One of the common suggestions I come across is for a retailer to expand either Online or into B&M if they are online only. It’s an interesting idea and has some merit in that you expand your sources of income by expanding your services and reach. However, there are some issues that most individuals who make the suggestions have not considered:
When you launch both an online store and a brick and mortar section, you actually double your workload. Sure, certain things are shared (purchasing, accounting – maybe); but many of the tasks are very different. With running any single side a full-time job (and more), you end up having to take shortcuts with either side leading to a lack of focus and efficiency. It often is much more lucrative to focus on what you do best already rather than doubling your workload for marginal gain.
There are additional cost to launching either side. As an online store going to bricks & mortar, you have additional space requirements for the B&M location, you can’t space your shelves as tightly or pack your games as firmly, you pay more per sq ft generally and of course, you have to pay for additional staff. As a B&M store going online, you now have hosting costs for the website, additional box & packing material for shipping, additional time cost for shipping and box pick-up and an increase in customer service e-mails. All of these add on to your work load, and often with minimal increase in revenue immediately.
One of my constant nightmares is inventory management when you are effectively running 2 stores. The question then becomes whether you seperate the B&M and online inventory (thus never allowing over-ordering) or you host a single inventory. Now, hosting a single inventory sounds great – till you realise that it’s possible for a customer to walk up to your counter holding a game that was just sold online. Now what? In either case, you are annoying someone.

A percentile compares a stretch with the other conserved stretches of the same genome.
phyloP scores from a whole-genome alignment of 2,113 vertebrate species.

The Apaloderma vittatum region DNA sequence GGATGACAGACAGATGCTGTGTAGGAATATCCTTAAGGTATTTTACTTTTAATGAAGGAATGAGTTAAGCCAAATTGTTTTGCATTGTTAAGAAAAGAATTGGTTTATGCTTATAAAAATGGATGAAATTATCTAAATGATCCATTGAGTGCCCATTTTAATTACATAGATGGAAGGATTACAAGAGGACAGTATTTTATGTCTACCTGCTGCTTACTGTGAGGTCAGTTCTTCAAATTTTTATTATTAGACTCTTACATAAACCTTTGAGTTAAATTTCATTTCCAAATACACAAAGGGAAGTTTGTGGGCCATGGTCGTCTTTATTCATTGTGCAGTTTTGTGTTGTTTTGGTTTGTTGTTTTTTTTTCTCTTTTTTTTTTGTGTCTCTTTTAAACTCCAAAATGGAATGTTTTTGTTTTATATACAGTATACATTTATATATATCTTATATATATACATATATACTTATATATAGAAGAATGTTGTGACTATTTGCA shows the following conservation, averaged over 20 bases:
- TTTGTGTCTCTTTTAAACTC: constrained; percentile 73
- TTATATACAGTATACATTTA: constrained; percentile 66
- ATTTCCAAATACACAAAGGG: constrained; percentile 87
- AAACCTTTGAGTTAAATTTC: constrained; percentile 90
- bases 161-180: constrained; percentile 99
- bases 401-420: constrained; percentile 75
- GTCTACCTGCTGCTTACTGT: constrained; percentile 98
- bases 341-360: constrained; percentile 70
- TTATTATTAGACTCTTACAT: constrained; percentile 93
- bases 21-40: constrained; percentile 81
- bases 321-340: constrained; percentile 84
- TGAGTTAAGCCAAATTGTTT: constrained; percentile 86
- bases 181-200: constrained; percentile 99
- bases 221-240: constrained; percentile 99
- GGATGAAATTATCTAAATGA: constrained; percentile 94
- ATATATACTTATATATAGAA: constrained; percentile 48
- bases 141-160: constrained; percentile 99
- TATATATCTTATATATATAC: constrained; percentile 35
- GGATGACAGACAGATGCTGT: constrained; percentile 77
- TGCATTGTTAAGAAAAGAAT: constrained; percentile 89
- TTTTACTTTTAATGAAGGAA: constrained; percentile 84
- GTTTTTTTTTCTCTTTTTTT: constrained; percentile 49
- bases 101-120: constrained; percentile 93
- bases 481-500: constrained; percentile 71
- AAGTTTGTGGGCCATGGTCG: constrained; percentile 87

Launching a website or a B&M store might garner you some additional sales from existing customers, but mostly you’ll just shift around how they order. That might be fine for convenience sake on the customer’s part; but that obviously doesn’t provide you with new revenue. As such, you end up starting over again having to build up new customers, new sales. Sure, you might have some of the same infrastructure already but you’ve just added a bunch of cost without the revenue stream.
Competition is strange. Sure, as an online store we compete indirectly with every B&M store in the world. However, the customers who buy from us are often not the customers of a B&M store -they have different needs, different desires and vice versa. Now, adding a new channel puts you in direct competition and you might find that you just aren’t up to it. A B&M store might not be able to price well enough, ship fast enough to meet the desires of an online market. An online store might not be able to provide sufficient events and game space for walk-in clients. Having to compete on the same playing field generally means adding additional cost & procedures. And if you refuse to play that game, you might not be successful at all – which then leads to the question of why bother?